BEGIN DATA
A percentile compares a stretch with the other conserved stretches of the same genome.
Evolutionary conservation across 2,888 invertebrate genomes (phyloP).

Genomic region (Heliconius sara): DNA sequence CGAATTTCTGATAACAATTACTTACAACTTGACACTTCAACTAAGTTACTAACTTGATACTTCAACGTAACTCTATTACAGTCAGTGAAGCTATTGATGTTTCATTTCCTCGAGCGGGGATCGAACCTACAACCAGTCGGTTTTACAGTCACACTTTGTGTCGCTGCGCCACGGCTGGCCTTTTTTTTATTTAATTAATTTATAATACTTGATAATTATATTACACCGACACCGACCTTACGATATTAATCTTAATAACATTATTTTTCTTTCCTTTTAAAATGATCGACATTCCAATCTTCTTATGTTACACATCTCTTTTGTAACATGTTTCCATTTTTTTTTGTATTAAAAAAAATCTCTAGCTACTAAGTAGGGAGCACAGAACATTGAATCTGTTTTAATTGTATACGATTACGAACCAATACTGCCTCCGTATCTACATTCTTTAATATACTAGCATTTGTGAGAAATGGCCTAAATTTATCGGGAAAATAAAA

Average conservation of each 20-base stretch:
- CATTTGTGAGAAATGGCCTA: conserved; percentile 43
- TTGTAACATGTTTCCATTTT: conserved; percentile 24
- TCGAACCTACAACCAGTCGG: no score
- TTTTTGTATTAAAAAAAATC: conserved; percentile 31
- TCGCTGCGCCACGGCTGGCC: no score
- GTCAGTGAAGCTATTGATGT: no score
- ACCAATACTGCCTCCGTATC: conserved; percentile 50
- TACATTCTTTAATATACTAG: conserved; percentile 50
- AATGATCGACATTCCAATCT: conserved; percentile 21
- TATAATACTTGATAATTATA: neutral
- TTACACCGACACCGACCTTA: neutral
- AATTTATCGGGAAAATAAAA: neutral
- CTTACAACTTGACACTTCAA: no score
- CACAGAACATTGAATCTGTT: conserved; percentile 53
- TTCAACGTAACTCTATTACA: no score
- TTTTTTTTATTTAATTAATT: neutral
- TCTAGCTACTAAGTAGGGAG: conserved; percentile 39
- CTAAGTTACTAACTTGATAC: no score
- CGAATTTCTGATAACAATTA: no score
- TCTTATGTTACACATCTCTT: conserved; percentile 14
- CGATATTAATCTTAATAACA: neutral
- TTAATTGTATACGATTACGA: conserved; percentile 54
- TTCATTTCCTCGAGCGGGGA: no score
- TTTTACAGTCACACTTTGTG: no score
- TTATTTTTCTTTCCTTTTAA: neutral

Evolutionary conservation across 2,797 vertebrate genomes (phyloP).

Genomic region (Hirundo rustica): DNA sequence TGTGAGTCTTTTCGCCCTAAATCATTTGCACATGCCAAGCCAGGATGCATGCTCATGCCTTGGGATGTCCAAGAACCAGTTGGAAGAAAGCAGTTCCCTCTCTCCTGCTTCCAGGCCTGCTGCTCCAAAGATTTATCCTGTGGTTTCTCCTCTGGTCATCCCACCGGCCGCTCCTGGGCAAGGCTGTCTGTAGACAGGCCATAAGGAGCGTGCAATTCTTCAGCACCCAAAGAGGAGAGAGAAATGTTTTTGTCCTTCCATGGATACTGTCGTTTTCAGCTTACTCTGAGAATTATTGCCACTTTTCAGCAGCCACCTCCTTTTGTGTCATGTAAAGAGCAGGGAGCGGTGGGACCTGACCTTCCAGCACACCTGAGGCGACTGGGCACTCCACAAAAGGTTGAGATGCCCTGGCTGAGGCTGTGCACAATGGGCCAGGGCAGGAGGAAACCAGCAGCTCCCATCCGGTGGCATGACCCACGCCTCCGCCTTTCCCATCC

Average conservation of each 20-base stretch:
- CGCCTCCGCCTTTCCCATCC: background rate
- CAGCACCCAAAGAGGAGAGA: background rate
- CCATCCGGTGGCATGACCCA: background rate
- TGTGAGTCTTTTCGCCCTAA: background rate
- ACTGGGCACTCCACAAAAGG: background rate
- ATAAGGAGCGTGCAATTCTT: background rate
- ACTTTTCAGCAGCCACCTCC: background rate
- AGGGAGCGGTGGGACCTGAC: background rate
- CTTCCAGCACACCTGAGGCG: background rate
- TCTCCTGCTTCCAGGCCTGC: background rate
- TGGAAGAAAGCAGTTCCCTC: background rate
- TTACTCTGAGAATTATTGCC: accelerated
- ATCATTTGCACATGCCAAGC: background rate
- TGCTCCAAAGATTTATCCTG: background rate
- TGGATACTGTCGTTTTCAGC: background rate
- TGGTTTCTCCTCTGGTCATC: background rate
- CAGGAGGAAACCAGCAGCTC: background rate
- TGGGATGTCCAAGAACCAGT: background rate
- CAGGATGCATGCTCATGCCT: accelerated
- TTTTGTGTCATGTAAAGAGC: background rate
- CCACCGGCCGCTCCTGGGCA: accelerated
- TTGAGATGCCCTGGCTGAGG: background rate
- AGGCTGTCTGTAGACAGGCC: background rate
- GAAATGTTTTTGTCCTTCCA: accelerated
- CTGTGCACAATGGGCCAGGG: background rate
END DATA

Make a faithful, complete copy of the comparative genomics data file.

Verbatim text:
A percentile compares a stretch with the other conserved stretches of the same genome.
Evolutionary conservation across 2,888 invertebrate genomes (phyloP).

Genomic region (Heliconius sara): DNA sequence CGAATTTCTGATAACAATTACTTACAACTTGACACTTCAACTAAGTTACTAACTTGATACTTCAACGTAACTCTATTACAGTCAGTGAAGCTATTGATGTTTCATTTCCTCGAGCGGGGATCGAACCTACAACCAGTCGGTTTTACAGTCACACTTTGTGTCGCTGCGCCACGGCTGGCCTTTTTTTTATTTAATTAATTTATAATACTTGATAATTATATTACACCGACACCGACCTTACGATATTAATCTTAATAACATTATTTTTCTTTCCTTTTAAAATGATCGACATTCCAATCTTCTTATGTTACACATCTCTTTTGTAACATGTTTCCATTTTTTTTTGTATTAAAAAAAATCTCTAGCTACTAAGTAGGGAGCACAGAACATTGAATCTGTTTTAATTGTATACGATTACGAACCAATACTGCCTCCGTATCTACATTCTTTAATATACTAGCATTTGTGAGAAATGGCCTAAATTTATCGGGAAAATAAAA

Average conservation of each 20-base stretch:
- CATTTGTGAGAAATGGCCTA: conserved; percentile 43
- TTGTAACATGTTTCCATTTT: conserved; percentile 24
- TCGAACCTACAACCAGTCGG: no score
- TTTTTGTATTAAAAAAAATC: conserved; percentile 31
- TCGCTGCGCCACGGCTGGCC: no score
- GTCAGTGAAGCTATTGATGT: no score
- ACCAATACTGCCTCCGTATC: conserved; percentile 50
- TACATTCTTTAATATACTAG: conserved; percentile 50
- AATGATCGACATTCCAATCT: conserved; percentile 21
- TATAATACTTGATAATTATA: neutral
- TTACACCGACACCGACCTTA: neutral
- AATTTATCGGGAAAATAAAA: neutral
- CTTACAACTTGACACTTCAA: no score
- CACAGAACATTGAATCTGTT: conserved; percentile 53
- TTCAACGTAACTCTATTACA: no score
- TTTTTTTTATTTAATTAATT: neutral
- TCTAGCTACTAAGTAGGGAG: conserved; percentile 39
- CTAAGTTACTAACTTGATAC: no score
- CGAATTTCTGATAACAATTA: no score
- TCTTATGTTACACATCTCTT: conserved; percentile 14
- CGATATTAATCTTAATAACA: neutral
- TTAATTGTATACGATTACGA: conserved; percentile 54
- TTCATTTCCTCGAGCGGGGA: no score
- TTTTACAGTCACACTTTGTG: no score
- TTATTTTTCTTTCCTTTTAA: neutral

Evolutionary conservation across 2,797 vertebrate genomes (phyloP).

Genomic region (Hirundo rustica): DNA sequence TGTGAGTCTTTTCGCCCTAAATCATTTGCACATGCCAAGCCAGGATGCATGCTCATGCCTTGGGATGTCCAAGAACCAGTTGGAAGAAAGCAGTTCCCTCTCTCCTGCTTCCAGGCCTGCTGCTCCAAAGATTTATCCTGTGGTTTCTCCTCTGGTCATCCCACCGGCCGCTCCTGGGCAAGGCTGTCTGTAGACAGGCCATAAGGAGCGTGCAATTCTTCAGCACCCAAAGAGGAGAGAGAAATGTTTTTGTCCTTCCATGGATACTGTCGTTTTCAGCTTACTCTGAGAATTATTGCCACTTTTCAGCAGCCACCTCCTTTTGTGTCATGTAAAGAGCAGGGAGCGGTGGGACCTGACCTTCCAGCACACCTGAGGCGACTGGGCACTCCACAAAAGGTTGAGATGCCCTGGCTGAGGCTGTGCACAATGGGCCAGGGCAGGAGGAAACCAGCAGCTCCCATCCGGTGGCATGACCCACGCCTCCGCCTTTCCCATCC

Average conservation of each 20-base stretch:
- CGCCTCCGCCTTTCCCATCC: background rate
- CAGCACCCAAAGAGGAGAGA: background rate
- CCATCCGGTGGCATGACCCA: background rate
- TGTGAGTCTTTTCGCCCTAA: background rate
- ACTGGGCACTCCACAAAAGG: background rate
- ATAAGGAGCGTGCAATTCTT: background rate
- ACTTTTCAGCAGCCACCTCC: background rate
- AGGGAGCGGTGGGACCTGAC: background rate
- CTTCCAGCACACCTGAGGCG: background rate
- TCTCCTGCTTCCAGGCCTGC: background rate
- TGGAAGAAAGCAGTTCCCTC: background rate
- TTACTCTGAGAATTATTGCC: accelerated
- ATCATTTGCACATGCCAAGC: background rate
- TGCTCCAAAGATTTATCCTG: background rate
- TGGATACTGTCGTTTTCAGC: background rate
- TGGTTTCTCCTCTGGTCATC: background rate
- CAGGAGGAAACCAGCAGCTC: background rate
- TGGGATGTCCAAGAACCAGT: background rate
- CAGGATGCATGCTCATGCCT: accelerated
- TTTTGTGTCATGTAAAGAGC: background rate
- CCACCGGCCGCTCCTGGGCA: accelerated
- TTGAGATGCCCTGGCTGAGG: background rate
- AGGCTGTCTGTAGACAGGCC: background rate
- GAAATGTTTTTGTCCTTCCA: accelerated
- CTGTGCACAATGGGCCAGGG: background rate